Now when the filter is searching for closedLoopControlName it will check the first path “$.closedLoopControlName”, if it is not present then it will try the second path “$.AAI.closedLoopControlName”. If the user is unsure of the path to a field, JsonPath supports a deep scan by using the “..” notation. This will search the entire JSON document for the field without specifying the path.

Accessing the MDC Values in logback.xml

Once the feature properties have been defined, logback.xml contains a “abstractNetworkPattern” property that will hold the desired message structure defined by the user. The user has the flexibility to define the message structure however they choose but for this tutorial the following pattern is used:

<property name="abstractNetworkPattern" value="[%d{yyyy-MM-dd'T'HH:mm:ss.SSS+00:00, UTC}] [%X{networkEventType:-NULL}|%X{networkProtocol:-NULL}|%X{networkTopic:-NULL}|%X{requestID:-NULL}|%X{closedLoopName:-NULL}]%n" />

The “value” portion consists of two headers in bracket notation, the first header defines the timestamp while the second header references the keys from the MDC filters defined in the feature properties. The standard logback syntax is used and more information on the syntax can be found here. Note that some of the fields here were not defined in the feature properties file. The feature automatically puts the network infrastructure information in the keys that are prepended with “network”. The current supported network infrastructure information is listed below.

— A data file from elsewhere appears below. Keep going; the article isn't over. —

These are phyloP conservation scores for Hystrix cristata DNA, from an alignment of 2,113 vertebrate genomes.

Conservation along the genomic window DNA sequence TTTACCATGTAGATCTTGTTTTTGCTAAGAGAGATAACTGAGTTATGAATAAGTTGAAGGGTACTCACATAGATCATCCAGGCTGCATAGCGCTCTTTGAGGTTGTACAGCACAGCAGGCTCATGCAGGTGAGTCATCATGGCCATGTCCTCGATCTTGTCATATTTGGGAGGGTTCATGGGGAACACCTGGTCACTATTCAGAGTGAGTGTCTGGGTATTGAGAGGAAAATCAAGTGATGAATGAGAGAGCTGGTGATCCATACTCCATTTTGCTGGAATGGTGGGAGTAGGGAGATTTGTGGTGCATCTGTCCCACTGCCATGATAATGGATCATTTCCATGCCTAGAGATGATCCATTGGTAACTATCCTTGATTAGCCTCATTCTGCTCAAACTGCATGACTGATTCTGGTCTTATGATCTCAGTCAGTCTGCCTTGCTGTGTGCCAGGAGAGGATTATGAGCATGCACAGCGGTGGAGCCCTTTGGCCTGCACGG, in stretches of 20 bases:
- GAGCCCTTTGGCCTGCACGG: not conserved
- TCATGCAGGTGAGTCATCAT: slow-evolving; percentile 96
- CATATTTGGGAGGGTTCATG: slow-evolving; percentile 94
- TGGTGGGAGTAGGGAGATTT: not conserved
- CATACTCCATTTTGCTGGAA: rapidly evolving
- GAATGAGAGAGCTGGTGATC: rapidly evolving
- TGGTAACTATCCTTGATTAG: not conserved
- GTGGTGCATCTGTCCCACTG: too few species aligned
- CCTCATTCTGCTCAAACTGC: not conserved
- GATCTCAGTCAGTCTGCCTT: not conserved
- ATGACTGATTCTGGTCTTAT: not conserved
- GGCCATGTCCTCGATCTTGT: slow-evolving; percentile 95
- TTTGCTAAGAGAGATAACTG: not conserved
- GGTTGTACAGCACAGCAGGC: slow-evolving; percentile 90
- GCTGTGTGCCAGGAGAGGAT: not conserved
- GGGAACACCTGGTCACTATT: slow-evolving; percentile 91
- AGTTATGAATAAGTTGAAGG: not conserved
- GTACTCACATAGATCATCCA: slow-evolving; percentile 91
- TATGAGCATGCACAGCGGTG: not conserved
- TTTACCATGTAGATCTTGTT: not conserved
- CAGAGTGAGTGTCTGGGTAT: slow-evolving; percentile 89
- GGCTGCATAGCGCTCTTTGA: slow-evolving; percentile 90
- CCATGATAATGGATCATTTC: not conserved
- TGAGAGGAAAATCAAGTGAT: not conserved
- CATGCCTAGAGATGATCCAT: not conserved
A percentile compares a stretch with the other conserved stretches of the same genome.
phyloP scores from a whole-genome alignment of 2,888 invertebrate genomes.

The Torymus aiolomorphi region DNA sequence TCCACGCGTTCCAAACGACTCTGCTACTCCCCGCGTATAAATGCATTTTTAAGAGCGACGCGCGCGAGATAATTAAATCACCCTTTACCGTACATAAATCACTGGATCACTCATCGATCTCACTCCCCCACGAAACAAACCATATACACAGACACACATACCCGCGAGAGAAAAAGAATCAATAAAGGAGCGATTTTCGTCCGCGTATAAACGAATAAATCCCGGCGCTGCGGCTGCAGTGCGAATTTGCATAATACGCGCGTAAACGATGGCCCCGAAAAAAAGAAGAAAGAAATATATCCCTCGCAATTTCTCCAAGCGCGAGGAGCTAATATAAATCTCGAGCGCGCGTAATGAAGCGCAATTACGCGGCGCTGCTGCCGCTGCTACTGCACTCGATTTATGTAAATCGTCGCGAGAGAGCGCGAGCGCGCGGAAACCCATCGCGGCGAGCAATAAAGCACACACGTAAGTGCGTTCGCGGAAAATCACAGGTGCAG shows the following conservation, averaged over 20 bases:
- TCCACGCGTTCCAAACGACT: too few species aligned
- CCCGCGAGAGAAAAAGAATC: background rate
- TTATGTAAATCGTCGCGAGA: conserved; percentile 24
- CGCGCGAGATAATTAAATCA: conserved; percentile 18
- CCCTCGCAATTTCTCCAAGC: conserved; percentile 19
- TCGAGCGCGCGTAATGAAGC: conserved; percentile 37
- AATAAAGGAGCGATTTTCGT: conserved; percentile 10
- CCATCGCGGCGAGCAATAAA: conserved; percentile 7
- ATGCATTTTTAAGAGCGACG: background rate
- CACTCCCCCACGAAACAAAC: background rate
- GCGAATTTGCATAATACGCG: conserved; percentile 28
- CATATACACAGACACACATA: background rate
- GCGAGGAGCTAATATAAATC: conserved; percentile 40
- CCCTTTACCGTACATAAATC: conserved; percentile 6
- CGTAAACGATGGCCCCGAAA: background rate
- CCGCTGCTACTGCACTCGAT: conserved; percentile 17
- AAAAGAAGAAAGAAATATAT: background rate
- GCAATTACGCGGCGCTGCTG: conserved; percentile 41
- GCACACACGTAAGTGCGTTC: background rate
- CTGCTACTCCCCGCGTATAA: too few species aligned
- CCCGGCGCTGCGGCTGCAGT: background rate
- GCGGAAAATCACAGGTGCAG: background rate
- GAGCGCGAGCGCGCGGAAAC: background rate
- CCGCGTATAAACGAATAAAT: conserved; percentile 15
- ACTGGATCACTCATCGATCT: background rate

Field Values
networkEventType IN, OUT
networkProtocol DMAAP, UEB, NOOP
networkTopic The name of the topic that received the message

To reference the keys from the feature properties the syntax “%X{KEY_DEFINED_IN_PROPERTIES}” provides access to the value. An optional addition is to append “:-“, which specifies a default value to display in the log if the field was not found in the message received. For this tutorial, a default of “NULL” is displayed for any of the fields that were not found while filtering. The “|” has no special meaning and is just used as a field separator for readability; the user can decorate the log format to their desired visual appeal.

Network Log Structure After Feature Enabled

Once the feature and logback.xml is configured to the user’s desired settings, start the PDP-D by running “policy start”. Based on the configurations from the previous sections of this tutorial, the following log message is written to network log when a message is received on the DCAE-CL topic:

[2019-03-22T16:38:23.884+00:00] [IN|DMAAP|DCAE-CL|664be3d2-6c12-4f4b-a3e7-c349acced200|ControlLoop-vCPE-48f0c2c3-a172-4192-9ae3-052274181b6e]

The message has now been filtered to display the network infrastructure information and the extracted data from the JSON message based on the feature properties. In order to view the entire message received from a topic, a complementary feature was developed to display the entire message on a per controller basis while preserving the compact network log. Refer to the Feature Controller Logging documentation for details.

End of Document